Wednesday Nov 21 2012
It's all Gravy: Team serving Auburn Thanksgiving dinner is a group of winnersBy: Matthew Kimel, Journal sports editor
They’re a tight-knit team.
They’ve got a roster of rookies and veterans.
The squad even has cute nicknames on their “jerseys.”
And unlike the Detroit Lions, they’re winners every year on Thanksgiving.
Team Gravy, a group of locals who gather the Wednesday before Thanksgiving to prepare nearly 65 gallons of gravy to feed some 1,400 people for free at the annual Community Thanksgiving Dinner, has been going strong for the past eight years.
“We have a goal to make the best gravy we can for Meals on Wheels and guests that arrive at the noon-time serving,” said Brandi Blasi-Hebbard of Sacramento, who is also know as the “Gravy Queen” and the team’s Jerry Jones.
An ex-chef, Blasi-Hebbard has been making gravy for the past 18 years at the community dinner, with the help of supplies from the Salvation Army. Team Gravy formed eight holiday seasons ago when Tom “Tommy Taster” Sykes, Marc “Meshuggah Marc” Krupin and Dan “Dan Dan the Gravy Man” Maycock joined the operation.
“They’re fantastic – they’re the best,” Blasi-Hebbard said of her teammates. “The camaraderie, the ability we have, we have a lot of fun and we know we can get the job done.”
Team Gravy goes through a ton of pregame festivities to succeed on game day. On Wednesday morning, they start making their roux. They go through about 35 pounds of butter and flour, 80 gallons of stock and more than a handful of turkeys in the nearly 24-hour process it takes to get the gravy ready for the midday meal at the Placer Building of the Gold Country Fairgrounds.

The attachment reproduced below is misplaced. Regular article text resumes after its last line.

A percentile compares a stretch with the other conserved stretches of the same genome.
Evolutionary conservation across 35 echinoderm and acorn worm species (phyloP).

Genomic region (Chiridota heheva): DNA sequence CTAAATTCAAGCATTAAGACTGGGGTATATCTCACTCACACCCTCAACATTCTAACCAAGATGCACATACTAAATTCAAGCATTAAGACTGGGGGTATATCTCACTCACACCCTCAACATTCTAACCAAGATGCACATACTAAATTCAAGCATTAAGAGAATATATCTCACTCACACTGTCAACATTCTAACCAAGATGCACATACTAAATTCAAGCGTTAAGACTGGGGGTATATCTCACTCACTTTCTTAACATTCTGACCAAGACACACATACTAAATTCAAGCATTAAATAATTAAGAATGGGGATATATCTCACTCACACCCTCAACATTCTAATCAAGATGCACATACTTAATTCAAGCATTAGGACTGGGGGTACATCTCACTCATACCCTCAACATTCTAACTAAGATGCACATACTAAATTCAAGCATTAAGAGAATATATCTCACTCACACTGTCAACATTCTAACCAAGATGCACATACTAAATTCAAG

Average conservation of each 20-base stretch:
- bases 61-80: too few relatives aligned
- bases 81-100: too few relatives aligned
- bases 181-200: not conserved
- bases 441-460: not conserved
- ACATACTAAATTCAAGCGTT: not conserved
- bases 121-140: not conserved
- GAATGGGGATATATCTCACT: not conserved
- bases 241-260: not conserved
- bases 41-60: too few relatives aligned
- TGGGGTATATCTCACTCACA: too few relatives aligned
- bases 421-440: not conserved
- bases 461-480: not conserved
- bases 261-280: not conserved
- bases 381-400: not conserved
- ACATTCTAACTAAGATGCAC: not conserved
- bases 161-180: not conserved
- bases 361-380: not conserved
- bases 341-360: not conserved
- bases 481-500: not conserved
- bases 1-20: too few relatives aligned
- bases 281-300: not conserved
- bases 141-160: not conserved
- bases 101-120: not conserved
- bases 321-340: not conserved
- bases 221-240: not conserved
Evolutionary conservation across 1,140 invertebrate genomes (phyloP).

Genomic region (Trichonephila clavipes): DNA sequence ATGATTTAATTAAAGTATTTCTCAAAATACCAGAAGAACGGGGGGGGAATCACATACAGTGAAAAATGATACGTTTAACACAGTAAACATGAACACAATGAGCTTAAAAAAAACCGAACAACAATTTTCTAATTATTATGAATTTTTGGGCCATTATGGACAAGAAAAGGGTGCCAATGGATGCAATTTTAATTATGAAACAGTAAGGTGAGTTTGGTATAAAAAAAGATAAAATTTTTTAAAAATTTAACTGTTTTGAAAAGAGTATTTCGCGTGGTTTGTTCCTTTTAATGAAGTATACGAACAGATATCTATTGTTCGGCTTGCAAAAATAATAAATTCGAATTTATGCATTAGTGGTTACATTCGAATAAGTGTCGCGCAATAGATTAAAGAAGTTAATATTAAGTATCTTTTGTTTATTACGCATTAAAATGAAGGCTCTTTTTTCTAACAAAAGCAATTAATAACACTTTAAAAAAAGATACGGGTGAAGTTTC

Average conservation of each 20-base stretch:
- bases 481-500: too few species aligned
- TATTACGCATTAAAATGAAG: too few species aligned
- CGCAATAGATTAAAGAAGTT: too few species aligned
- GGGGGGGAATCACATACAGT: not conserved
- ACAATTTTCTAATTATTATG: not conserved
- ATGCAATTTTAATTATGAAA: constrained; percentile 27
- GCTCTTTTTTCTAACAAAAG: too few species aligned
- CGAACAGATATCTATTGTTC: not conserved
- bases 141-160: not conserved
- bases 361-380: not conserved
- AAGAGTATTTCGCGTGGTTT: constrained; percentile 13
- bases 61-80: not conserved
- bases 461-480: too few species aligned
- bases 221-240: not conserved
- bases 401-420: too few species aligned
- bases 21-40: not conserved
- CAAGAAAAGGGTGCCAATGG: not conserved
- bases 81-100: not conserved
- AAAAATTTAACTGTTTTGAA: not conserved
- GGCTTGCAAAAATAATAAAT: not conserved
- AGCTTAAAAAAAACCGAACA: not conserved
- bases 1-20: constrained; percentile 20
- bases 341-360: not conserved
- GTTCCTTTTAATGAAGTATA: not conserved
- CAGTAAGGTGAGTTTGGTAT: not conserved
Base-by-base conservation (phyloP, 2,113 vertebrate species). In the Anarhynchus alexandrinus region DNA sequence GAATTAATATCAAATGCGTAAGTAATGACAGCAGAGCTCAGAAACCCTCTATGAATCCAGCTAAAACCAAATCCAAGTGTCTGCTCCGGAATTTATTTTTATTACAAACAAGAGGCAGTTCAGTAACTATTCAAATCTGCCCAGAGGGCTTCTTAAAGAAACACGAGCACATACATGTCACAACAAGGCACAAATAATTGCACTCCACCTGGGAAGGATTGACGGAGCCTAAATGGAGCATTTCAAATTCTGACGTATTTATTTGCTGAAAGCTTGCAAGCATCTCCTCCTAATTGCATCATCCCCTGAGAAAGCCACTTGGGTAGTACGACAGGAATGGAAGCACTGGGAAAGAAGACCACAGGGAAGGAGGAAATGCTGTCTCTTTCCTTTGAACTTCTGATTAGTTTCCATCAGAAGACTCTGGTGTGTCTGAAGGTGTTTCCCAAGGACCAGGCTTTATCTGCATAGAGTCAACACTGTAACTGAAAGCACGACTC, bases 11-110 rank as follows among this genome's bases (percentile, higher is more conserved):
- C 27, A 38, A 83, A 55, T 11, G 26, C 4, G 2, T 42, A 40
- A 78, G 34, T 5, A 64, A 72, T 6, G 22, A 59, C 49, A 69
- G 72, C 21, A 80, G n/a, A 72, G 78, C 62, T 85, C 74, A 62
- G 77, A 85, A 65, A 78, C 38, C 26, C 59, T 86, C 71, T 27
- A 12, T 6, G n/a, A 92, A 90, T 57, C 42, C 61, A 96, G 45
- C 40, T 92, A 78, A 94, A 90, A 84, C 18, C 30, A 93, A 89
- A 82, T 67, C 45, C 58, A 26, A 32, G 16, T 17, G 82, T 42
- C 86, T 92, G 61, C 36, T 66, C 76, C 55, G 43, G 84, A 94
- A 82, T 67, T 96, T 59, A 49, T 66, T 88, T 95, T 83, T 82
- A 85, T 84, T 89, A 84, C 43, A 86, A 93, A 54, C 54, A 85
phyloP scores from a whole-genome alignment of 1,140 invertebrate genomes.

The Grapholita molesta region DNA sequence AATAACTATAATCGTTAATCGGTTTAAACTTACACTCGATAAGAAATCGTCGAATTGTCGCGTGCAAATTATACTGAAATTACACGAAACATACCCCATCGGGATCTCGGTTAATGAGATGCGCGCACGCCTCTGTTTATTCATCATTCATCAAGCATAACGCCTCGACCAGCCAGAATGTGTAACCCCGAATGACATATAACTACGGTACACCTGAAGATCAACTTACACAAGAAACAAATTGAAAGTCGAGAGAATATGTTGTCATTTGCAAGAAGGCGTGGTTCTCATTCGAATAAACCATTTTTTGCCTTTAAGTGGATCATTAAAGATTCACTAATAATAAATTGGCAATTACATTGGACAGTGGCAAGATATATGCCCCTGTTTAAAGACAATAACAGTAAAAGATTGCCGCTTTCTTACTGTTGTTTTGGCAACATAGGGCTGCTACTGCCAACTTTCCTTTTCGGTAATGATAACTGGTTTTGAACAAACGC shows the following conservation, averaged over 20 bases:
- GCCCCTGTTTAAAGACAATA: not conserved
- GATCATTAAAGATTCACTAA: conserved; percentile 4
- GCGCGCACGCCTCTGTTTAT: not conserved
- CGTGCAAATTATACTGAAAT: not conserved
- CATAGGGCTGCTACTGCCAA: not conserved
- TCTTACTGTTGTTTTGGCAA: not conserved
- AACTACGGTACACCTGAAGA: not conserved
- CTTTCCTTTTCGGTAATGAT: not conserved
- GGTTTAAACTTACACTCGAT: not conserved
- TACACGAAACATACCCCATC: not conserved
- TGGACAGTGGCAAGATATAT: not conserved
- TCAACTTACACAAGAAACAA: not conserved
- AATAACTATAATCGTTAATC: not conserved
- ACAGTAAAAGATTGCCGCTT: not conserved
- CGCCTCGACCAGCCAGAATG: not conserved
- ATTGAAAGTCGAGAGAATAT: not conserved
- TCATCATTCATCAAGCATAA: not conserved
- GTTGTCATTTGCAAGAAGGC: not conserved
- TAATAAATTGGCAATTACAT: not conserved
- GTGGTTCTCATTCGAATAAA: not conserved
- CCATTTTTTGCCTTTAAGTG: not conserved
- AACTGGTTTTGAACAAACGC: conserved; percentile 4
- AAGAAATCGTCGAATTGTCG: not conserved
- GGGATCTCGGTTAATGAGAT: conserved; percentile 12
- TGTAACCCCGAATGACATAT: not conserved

The team goes home Wednesday around 10 p.m. only to return at 5:30 a.m. to pull off the intensive process of cooking gravy for a large mass. Together, Team Gravy knows it can get the job done and enjoys feeding others during the two-hour feast.
“I like to give back to my community,” said Krupin of Applegate. “It’s about coming together as a community and giving back to the greater community.”
“It’s a team sport,” said Sykes of Weimar. “The longer you work together, the closer you get and become more efficient.
“… It’s a fantastic day-and-a-half to spend with friends and new friends and feeding several thousand people. That’s why we’re doing it. People from all walks of life do it together and get ’er done.”
For Team Gravy, there is no such thing as a loss.
“A victory is happy, smiling people,” Sykes said. “And we’re really proud of the gravy. We all go home with some gravy for a week or two. It’s really good gravy.
“… Whether it’s raining or freezing, a thousand people come through there and we feed them. We do it in a real respectable way. It feels good every year.”
Over the years, Team Gravy has morphed into a do-it-all unit. They also pick up the slack in the rest of the kitchen.
“Team Gravy is doing the gravy, stuffing, green beans, the hams,” Krupin said. “We all work well together.”
They also participate in the cleanup after the big meal, which Krupin said could use a few extra volunteers if anybody’s willing to contribute their time.
Even after cleaning the fairgrounds, Team Gravy still has some unfinished business.
At the end of the day, when it’s all said and done, they have a post-game huddle.
“We figure what worked and what didn’t,” Sykes said. “We want to transfer everything to the next year.”